Abstract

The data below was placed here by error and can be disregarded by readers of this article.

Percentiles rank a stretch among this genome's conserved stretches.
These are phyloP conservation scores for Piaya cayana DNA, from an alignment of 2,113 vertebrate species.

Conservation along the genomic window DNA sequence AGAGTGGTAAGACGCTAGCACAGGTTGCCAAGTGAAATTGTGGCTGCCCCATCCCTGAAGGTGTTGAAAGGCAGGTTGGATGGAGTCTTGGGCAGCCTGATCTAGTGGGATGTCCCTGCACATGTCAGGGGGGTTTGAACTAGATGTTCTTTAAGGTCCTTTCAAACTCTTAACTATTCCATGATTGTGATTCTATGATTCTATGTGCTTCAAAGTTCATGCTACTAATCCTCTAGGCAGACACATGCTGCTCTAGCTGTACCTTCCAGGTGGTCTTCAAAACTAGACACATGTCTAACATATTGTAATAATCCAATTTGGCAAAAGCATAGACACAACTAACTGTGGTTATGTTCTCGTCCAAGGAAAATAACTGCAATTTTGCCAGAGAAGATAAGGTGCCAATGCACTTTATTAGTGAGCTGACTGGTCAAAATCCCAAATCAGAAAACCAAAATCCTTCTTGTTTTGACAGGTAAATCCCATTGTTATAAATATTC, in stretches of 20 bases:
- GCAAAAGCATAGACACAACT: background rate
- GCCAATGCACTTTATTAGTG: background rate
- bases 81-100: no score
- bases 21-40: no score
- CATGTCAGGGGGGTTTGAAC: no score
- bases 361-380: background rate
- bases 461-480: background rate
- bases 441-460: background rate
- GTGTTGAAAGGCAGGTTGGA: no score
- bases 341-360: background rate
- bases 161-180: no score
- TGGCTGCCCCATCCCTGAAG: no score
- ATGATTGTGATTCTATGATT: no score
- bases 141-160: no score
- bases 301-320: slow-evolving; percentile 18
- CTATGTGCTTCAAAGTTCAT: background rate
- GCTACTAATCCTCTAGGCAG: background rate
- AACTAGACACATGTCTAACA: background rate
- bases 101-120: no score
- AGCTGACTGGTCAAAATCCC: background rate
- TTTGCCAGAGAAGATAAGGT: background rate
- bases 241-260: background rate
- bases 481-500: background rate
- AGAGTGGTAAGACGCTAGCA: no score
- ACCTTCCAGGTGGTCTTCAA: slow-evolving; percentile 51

The Kutai Basin (East Kalimantan, Indonesia) contains a rich and well-preserved Miocene fossil record of small patch reefs that developed under the influence of high siliciclastic input associated with the progradation of the Mahakam Delta. In this study, we reconstruct the biodiversity and paleoenvironments on one of these delta-front, mixed carbonate-siliciclastic systems that developed at the Serravallian–Tortonian boundary near the city of Samarinda. In two newly exposed sections, we analyzed the sedimentology and distribution of the main fossil biota including corals, foraminifers, coralline algae, and bryozoans. Seven facies are herein defined, including two dominated by platy corals and two by larger benthic foraminifera. Facies distributions were driven by changes in depth and variations in terrigenous input within a range of delta-front habitats. Despite the turbid conditions, fossil assemblages are highly diverse, including 69 coral species and 28 bryozoan species that occur in coral-dominated facies. Crustose coralline algae were mainly associated with the coral-dominated facies. Larger benthic foraminifera showed broader ecological tolerance within the range represented in the studied sections and thus are common in most facies. These diverse patch reef ecosystems were able to cope with high siliciclastic input during the early development of the Miocene coral reef biota.

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